Minakshi Thakur, Publisher, Eka, Westland Books’ imprint for translations and language publishing, has a slightly different take and mentions many multi-national and independent publishers publishing translations for over three decades. “Oxford University Press had a strong list. Katha was started up just to publish translations from the Indian languages to English. Women’s Unlimited and Zubaan have published translations from books written by women in the languages. Niyogi Books also publishes a few titles every year. Penguin Random House has a great list of modern classics and contemporary works in translation. So, this isn’t a recent enterprise. But more and more publishers are now beginning to publish translations.”

She points out that many award-winning literary fictions have come from the Indian languages. “If you notice the award longlists and shortlists for literature awards in the past five to seven years, you will find translations dominating them. This wasn't the case until a decade ago. Translations didn’t qualify for most English-language literary awards in the country. Or translations were a separate category; this ‘othering’ of translations hugely impacted their estimation by readers and booksellers, for they seemed to be ‘less’ than books written originally in English somehow. So, did they stand a chance?”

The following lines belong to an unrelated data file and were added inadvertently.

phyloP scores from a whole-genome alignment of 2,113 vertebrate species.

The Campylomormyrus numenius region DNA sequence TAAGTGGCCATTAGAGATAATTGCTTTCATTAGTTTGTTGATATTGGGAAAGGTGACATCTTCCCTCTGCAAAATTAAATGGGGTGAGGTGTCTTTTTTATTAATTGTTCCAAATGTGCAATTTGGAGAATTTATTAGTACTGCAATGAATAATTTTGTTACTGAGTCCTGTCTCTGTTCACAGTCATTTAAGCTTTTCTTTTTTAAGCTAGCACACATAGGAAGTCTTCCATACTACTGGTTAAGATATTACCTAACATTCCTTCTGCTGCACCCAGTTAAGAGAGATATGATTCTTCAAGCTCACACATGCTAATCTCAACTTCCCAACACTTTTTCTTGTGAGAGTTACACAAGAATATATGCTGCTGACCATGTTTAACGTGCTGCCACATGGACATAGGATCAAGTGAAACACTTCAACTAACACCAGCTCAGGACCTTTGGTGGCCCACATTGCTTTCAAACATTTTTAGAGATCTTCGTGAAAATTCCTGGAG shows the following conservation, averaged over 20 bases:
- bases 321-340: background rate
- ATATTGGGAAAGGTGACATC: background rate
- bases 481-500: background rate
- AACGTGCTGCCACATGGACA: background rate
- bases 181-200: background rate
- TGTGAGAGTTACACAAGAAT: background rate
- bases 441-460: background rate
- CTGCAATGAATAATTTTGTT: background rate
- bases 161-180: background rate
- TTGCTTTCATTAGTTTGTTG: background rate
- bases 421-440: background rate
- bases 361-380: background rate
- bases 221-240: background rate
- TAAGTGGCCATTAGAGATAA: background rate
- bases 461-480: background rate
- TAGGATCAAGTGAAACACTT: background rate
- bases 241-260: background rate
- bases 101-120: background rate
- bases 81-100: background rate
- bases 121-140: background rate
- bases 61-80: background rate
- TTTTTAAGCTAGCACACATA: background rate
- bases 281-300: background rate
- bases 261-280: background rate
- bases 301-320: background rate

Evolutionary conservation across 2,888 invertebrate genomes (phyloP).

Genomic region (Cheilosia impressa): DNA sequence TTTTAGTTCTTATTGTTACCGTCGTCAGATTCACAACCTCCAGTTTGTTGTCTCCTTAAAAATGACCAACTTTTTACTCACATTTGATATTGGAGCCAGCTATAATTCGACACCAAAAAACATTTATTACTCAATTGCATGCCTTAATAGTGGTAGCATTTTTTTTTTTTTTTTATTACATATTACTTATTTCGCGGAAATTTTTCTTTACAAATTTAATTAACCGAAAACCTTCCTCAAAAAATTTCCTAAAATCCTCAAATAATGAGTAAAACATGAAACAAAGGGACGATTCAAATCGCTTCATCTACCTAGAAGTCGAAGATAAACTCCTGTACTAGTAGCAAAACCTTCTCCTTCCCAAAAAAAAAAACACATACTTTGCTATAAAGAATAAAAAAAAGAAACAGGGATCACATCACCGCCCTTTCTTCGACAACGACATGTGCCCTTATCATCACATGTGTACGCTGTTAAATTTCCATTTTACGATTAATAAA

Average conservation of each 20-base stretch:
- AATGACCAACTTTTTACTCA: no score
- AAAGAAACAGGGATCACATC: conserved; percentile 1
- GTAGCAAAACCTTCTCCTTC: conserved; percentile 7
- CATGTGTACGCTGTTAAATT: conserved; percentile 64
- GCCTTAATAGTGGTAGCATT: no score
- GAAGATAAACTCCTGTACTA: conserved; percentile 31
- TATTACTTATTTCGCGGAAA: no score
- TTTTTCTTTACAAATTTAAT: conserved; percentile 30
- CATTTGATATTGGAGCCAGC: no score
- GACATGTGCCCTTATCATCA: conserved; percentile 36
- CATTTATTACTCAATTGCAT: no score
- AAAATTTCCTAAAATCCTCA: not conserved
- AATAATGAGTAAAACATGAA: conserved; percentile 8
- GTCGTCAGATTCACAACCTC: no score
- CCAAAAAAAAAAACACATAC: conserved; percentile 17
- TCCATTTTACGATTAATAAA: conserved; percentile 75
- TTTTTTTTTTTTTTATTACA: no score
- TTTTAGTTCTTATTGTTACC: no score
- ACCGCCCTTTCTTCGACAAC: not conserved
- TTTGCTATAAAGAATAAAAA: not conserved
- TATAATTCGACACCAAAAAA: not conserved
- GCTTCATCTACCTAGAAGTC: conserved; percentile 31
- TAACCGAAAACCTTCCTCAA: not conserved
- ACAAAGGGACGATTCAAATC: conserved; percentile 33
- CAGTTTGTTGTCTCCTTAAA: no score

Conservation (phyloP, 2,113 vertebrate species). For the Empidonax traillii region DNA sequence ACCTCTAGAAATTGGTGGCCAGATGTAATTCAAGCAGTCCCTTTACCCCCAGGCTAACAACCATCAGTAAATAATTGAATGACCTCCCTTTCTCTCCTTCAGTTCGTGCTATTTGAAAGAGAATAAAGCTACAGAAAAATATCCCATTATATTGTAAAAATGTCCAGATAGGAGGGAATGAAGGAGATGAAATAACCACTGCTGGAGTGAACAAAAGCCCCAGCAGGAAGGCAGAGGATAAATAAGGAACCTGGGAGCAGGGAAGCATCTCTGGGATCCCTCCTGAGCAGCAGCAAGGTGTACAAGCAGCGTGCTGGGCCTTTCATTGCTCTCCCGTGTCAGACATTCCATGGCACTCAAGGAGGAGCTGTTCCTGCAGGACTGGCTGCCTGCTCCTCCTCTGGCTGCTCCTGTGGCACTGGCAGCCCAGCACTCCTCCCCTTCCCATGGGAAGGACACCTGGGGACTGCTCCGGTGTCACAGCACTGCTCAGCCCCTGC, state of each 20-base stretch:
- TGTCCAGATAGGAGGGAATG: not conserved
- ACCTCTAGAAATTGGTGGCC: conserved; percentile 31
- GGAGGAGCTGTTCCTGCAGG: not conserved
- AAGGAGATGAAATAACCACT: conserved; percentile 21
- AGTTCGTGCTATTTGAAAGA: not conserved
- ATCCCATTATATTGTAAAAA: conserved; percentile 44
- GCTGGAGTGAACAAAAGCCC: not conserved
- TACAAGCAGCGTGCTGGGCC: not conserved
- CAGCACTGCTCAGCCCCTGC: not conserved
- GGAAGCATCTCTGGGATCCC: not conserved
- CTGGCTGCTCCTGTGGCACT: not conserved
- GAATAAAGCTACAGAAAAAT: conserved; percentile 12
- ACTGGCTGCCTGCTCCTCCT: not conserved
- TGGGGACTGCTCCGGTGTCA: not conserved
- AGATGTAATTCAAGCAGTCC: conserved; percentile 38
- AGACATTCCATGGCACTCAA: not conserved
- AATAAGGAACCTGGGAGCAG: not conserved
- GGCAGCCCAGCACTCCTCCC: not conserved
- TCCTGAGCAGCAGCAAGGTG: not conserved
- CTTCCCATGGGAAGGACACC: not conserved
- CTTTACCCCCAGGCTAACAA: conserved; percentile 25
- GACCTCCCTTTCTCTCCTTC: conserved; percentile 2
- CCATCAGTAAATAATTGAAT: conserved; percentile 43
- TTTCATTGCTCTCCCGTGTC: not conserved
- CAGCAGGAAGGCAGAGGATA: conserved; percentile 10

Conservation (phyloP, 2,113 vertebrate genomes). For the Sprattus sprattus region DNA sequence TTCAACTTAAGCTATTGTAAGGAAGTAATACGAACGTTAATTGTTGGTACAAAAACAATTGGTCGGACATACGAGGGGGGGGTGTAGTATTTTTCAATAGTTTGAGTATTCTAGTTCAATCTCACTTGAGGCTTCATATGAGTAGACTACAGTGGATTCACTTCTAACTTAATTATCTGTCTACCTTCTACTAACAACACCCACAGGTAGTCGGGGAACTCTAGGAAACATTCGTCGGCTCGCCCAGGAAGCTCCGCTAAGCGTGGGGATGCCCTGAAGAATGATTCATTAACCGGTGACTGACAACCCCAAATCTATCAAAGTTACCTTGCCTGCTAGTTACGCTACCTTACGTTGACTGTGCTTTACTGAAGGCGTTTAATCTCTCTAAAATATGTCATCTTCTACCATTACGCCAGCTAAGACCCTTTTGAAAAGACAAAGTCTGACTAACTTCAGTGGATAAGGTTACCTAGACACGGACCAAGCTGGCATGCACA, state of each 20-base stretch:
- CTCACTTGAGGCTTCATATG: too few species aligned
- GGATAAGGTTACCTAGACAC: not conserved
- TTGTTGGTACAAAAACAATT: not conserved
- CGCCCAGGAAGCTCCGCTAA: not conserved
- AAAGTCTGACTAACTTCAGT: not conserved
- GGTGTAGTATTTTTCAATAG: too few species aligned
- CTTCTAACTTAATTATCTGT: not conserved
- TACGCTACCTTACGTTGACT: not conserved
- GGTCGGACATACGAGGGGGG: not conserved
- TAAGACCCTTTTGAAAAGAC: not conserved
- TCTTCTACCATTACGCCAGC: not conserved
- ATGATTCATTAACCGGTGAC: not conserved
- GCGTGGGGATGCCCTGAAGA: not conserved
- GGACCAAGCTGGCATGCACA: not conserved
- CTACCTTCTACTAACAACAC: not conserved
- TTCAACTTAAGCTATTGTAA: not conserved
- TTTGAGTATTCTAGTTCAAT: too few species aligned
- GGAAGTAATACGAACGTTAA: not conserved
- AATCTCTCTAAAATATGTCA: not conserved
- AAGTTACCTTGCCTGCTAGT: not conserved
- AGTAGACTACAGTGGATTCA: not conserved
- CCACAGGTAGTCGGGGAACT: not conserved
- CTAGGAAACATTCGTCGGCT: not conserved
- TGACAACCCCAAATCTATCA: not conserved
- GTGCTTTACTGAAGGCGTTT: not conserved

Reasons behind the rise

Dr. Bande starts by mentioning the national and international recognition that translated works have received in recent times. "Besides, the Govt of India’s Ministry of Languages has established several departments to boost translation activities. Availability of awards, financial aid for publishing translated works and willingness of renowned publishing houses to undertake publishing. Booker’s award to Geetanjali Shree’s Tomb of Sand (Hindi: Ret Samadhi) boosted the interest. Authors and translators have realised that it means wide readership and circulation and also monetary gains.”

Minakshi focuses on awards institutions that put the spotlight on translation. “Similarly, the mushrooming of literature festivals has made it possible for translators and authors to come together and speak about their collaborative process, its bright spots and challenges. This has helped readers engage directly with authors and translators from the Indian languages. There was a clear segregation between Indian language writers and English-language writers.”